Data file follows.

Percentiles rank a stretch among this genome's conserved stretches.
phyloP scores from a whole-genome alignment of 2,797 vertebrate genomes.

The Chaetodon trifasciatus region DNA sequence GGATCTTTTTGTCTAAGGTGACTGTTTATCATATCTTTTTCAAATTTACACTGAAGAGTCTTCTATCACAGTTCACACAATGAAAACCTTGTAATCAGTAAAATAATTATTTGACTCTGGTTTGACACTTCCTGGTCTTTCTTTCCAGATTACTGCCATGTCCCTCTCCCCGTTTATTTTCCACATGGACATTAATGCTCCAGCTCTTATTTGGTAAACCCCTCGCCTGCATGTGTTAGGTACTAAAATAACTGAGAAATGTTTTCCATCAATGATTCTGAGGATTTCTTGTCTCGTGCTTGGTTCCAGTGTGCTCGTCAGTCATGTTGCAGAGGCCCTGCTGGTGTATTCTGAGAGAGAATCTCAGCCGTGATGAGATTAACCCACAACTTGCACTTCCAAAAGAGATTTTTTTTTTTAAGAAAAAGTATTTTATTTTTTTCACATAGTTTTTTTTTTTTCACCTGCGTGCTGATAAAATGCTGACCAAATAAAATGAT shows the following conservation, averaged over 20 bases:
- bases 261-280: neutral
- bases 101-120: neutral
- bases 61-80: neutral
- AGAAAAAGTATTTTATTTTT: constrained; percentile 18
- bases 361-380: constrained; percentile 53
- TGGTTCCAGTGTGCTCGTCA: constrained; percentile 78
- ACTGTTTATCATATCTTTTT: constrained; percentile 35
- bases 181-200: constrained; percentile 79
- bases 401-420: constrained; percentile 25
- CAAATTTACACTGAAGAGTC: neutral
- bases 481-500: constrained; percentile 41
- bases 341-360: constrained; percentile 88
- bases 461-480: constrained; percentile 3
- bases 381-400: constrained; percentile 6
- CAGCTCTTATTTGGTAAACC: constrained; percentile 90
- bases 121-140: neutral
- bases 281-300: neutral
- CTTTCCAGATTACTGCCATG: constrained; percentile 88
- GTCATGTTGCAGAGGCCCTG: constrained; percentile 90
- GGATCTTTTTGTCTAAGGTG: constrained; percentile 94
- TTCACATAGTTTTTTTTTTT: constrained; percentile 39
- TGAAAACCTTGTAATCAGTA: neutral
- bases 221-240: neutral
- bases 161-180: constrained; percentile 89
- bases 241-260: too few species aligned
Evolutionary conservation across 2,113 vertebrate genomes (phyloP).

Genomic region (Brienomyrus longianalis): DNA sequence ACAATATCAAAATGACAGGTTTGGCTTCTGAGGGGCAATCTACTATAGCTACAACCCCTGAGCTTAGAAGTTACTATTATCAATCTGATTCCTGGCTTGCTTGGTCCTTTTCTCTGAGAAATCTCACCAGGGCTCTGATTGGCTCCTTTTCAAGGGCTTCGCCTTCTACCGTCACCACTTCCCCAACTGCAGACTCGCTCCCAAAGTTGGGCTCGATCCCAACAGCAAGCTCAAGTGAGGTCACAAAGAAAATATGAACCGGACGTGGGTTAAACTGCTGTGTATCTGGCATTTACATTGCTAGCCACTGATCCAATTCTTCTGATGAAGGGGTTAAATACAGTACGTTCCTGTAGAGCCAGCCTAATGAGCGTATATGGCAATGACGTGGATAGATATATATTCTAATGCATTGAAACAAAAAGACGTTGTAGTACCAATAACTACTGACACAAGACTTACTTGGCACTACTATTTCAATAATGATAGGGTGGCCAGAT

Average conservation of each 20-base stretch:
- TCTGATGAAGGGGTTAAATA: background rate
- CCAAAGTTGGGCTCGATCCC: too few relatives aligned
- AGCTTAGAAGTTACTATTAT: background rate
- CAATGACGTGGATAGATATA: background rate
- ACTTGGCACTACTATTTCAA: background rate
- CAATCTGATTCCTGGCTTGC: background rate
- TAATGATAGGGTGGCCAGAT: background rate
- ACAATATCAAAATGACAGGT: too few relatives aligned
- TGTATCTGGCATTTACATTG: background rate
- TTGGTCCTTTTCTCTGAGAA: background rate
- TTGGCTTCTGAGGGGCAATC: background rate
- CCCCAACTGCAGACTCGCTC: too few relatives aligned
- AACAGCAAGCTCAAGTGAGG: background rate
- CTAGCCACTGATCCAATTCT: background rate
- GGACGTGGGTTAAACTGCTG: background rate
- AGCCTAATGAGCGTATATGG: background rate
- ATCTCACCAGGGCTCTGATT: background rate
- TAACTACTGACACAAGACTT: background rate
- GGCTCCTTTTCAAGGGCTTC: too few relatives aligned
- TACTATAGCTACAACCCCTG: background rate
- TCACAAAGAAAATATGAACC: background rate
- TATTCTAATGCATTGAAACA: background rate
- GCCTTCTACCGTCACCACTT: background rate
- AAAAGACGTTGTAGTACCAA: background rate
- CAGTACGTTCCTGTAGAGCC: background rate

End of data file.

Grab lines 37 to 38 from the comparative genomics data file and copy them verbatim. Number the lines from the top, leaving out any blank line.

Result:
- CAATCTGATTCCTGGCTTGC: background rate
- TAATGATAGGGTGGCCAGAT: background rate